Catalysis is among the most important chemical phenomena in industrial chemistry, as well as in many biological and research fields. This one-page reference provides a review of several of the fundamental concepts underlying catalysis.
A catalyst interacts with chemical reactants to increase the reaction rate. Catalysts form fleeting intermediate chemical complexes with reactants, allowing the reaction to follow a different mechanistic pathway that requires lower activation energy (Ea) than the corresponding uncatalyzed reaction. Ea is often thought of as an energy barrier over which the reactants must pass to form products. Activation energies are often shown on graphs that plot reaction coordinate against thermodynamic free energy (Figure). Reaction coordinates are one-dimensional representations of the progress of a chemical reaction. Catalysts are broadly categorized as homogeneous or heterogeneous. Homogeneous refers to those catalysts that are dissolved in the reaction medium, forming a single phase with the reactants. Heterogeneous catalysts exist as a distinct phase from the reaction mixture and are often porous solid particles. Both categories are important for industrial chemistry. Examples of liquid-phase, acid-base-catalyzed reactions include hydrolysis of esters and amides, enolization of aldehydes and ketones, esterification of alcohols, halogenation of acetone and others. Heterogeneous catalysts play a key role in the production of petrochemicals, including cracking, alkylation, polymerization, isomerization, dehydrogenation and many others.
Mechanism of action
Most chemical reactions involve simultaneous (rather than sequential) bond breaking and bond forming. Along the pathway of reactants to products, the molecules adopt a configuration that represents the highest potential energy state, known as the transition state. The transition state is characterized by bonds that are both partially formed and partially broken. Catalysts form an intermediate species with one of the reactants and stabilize the transition state, allowing the reaction to proceed with a mechanism that requires lower energy. As products form, the catalyst is regenerated.
The following summarizes key catalyst characteristics: Reversible reactions. In the case of reversible reactions, the catalyst acts on both the forward and reverse reactions. The catalyst does not affect the position of the equilibrium, but it does accelerate the rate at which equilibrium is reached. Energy. The presence of catalyst does not affect the potential energy of the reactants or products. It affects only the activation energy. Selectivity. In reactions with multiple feasible mechanisms, catalysts can often exhibit selectivity by binding to the transition state in a way that favors one reaction pathway over others. Catalyzed reactions often show a different product distribution than the same uncatalyzed reaction. Reaction rate. In homogeneous-catalyzed reactions, the reaction rate is generally proportional to the concentration of the catalyst, while in heterogeneous catalysis, the reaction rate is proportional to the surface area of the solid catalyst and the concentration of active centers (catalytic sites).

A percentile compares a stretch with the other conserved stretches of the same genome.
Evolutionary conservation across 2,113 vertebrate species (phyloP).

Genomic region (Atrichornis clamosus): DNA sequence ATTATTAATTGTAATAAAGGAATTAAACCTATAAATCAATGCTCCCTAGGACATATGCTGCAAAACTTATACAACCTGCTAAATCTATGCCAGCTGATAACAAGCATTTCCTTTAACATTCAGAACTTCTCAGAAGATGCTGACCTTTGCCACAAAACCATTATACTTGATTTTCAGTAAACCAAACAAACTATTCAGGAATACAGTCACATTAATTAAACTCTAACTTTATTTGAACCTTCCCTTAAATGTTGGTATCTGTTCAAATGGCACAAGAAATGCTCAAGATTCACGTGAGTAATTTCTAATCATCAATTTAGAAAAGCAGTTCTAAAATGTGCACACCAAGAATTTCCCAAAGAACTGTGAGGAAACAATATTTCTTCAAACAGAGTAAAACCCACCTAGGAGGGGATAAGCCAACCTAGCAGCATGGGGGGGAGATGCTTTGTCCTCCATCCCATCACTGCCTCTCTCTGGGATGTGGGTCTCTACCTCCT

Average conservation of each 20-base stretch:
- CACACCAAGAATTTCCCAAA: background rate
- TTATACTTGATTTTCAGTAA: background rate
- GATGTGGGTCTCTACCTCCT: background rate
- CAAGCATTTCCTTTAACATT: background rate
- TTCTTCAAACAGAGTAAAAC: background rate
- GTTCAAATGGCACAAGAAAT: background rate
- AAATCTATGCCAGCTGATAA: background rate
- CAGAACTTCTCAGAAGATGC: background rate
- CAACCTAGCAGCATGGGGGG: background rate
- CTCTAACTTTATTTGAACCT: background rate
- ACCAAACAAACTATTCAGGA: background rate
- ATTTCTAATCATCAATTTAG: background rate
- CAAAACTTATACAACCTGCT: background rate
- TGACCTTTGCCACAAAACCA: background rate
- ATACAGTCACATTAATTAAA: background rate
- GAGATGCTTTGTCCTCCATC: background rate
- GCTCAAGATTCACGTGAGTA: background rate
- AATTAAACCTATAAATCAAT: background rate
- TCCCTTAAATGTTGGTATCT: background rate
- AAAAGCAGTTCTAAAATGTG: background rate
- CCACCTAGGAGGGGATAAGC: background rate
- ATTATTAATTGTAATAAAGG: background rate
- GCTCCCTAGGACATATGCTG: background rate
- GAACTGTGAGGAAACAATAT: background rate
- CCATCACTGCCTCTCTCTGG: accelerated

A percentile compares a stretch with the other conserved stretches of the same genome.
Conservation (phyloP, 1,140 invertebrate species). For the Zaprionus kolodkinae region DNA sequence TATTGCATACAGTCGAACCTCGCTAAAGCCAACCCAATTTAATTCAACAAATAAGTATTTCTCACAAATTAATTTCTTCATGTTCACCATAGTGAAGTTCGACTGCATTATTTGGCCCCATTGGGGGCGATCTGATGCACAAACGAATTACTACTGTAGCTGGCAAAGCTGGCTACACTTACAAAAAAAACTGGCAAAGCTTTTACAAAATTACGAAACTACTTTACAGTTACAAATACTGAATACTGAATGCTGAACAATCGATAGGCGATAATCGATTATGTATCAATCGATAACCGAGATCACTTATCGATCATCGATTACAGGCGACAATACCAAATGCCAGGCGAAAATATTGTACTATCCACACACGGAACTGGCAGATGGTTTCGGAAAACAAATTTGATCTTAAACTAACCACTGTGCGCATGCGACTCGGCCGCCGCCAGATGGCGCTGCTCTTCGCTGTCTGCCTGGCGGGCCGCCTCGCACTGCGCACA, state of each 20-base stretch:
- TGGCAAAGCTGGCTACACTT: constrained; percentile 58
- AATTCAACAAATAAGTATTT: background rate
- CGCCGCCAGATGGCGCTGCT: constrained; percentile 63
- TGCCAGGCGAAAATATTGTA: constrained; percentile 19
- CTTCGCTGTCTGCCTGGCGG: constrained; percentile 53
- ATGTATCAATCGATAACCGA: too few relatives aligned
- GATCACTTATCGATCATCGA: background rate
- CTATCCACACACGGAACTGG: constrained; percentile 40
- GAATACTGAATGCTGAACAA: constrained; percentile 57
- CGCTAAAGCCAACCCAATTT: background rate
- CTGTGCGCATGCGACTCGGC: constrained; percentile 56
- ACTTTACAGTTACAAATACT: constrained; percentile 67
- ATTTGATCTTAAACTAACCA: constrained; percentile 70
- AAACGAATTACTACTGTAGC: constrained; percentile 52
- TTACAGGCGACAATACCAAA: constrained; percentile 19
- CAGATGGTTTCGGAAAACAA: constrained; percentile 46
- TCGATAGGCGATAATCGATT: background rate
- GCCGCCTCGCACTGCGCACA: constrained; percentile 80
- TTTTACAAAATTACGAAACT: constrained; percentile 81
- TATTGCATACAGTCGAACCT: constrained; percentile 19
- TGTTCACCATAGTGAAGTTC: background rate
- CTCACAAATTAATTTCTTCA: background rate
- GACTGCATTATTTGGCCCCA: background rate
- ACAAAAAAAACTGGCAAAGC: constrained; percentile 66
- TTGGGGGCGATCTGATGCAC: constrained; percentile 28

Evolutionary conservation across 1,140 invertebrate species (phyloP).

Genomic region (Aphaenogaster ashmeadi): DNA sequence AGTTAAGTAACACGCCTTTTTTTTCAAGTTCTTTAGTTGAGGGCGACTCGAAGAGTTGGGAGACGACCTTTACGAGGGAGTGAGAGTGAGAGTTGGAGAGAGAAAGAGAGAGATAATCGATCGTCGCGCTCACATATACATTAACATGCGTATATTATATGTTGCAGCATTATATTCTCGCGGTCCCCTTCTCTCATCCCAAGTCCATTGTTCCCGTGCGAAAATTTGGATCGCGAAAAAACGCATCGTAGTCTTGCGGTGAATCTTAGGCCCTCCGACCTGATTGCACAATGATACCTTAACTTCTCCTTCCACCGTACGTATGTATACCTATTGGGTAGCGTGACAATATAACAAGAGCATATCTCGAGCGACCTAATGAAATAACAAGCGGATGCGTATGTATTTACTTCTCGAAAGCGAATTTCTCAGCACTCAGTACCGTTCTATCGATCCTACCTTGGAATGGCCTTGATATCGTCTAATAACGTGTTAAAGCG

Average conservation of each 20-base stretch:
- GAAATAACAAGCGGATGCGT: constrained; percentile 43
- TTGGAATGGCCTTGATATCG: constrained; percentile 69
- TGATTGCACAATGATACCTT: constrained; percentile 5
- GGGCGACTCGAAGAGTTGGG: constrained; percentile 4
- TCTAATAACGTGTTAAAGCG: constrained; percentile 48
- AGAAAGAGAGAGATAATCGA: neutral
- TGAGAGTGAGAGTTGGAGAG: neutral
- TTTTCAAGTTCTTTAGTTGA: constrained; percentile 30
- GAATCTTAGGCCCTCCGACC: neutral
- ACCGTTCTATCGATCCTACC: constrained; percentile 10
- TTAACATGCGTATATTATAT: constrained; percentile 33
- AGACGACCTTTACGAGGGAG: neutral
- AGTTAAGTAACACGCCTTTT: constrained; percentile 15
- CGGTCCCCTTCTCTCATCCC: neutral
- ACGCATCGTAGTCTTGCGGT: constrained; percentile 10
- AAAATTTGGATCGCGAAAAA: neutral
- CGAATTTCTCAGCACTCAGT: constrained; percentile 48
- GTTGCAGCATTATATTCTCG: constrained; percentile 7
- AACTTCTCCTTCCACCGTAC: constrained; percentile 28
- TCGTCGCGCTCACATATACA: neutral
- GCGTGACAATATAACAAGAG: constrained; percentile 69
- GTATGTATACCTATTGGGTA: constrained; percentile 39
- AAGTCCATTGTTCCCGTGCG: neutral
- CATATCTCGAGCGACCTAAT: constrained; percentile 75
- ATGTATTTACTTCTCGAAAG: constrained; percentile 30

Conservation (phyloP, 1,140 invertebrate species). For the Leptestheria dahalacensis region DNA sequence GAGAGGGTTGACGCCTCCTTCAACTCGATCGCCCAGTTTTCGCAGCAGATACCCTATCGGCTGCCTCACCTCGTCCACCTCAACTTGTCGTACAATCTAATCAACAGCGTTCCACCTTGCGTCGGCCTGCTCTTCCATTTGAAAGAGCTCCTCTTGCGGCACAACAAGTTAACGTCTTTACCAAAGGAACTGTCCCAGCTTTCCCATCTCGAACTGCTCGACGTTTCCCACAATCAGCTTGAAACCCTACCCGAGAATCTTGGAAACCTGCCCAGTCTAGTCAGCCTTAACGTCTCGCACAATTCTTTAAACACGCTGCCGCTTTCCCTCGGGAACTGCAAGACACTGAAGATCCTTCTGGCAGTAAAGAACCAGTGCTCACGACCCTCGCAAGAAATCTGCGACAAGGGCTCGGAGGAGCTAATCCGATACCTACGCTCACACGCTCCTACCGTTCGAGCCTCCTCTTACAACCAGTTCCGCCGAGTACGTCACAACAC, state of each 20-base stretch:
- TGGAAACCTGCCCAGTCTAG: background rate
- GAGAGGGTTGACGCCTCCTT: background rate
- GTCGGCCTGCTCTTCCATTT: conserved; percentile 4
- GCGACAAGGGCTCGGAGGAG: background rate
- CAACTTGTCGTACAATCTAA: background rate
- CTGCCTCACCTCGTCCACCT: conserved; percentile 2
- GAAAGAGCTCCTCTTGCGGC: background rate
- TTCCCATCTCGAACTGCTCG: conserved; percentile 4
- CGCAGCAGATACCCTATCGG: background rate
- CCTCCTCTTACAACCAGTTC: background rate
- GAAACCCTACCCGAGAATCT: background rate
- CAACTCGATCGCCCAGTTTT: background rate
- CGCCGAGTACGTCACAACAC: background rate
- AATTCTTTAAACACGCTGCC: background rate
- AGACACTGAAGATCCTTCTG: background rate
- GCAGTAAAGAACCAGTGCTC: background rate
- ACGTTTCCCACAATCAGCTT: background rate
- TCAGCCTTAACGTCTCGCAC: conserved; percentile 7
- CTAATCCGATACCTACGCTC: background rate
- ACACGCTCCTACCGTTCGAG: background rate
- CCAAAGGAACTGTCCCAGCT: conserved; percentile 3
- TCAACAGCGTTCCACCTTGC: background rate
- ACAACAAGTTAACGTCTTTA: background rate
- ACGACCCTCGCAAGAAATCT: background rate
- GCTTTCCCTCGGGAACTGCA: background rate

Solid-catalyzed reaction steps
Solid-catalyzed, fluid-phase chemical reactions generally undergo the following steps: Diffusion. Reactants in the fluid phase diffuse to the exterior surface of a catalyst particle and into the catalyst pores Adsorption. Reactants adsorb to the active centers in catalyst pores Reaction. The surface-adsorbed reactants form products Desorption. The product molecules desorb from the exterior surface of the catalyst pores Diffusion. Product molecules diffuse back into the bulk fluid In most cases, one of these steps contributes most significantly to the overall reaction rate, and often the others steps can be ignored or combined when determining reaction rates. The significance of each step depends heavily on the reactants and the reaction conditions.
The following are factors that can play a large role in determining which step is more or less significant:
- Fluid-dynamic factors
- Catalyst properties (such as particle size, porosity, pore geometry and surface characteristics)
- Diffusion characteristics of fluid reactants and products
- Activation energy requirements for adsorption and desorption of reactants and products to and from solid surfaces
- Overall Ea of the catalyzed reaction
- Thermal factors (temperature and heat-transport characteristics)
1) Perry, R.H. and Green, D.W., “Perry’s Chemical Engineering Handbook,” 7th ed., McGraw Hill Professional, Section 4, Chapter 12. 1997.
2) Wijngaarden, R.J. and others, “Industrial Catalysis: Optimizing Catalysts and Processes,” Wiley-VCH, Weinheim, Germany, 1999.
3) University of Texas, Chemistry 302. Course material on chemical kinetics. Accessed from ch302.cm.utexas.edu, April 2015.
Department Editor: Scott Jenkins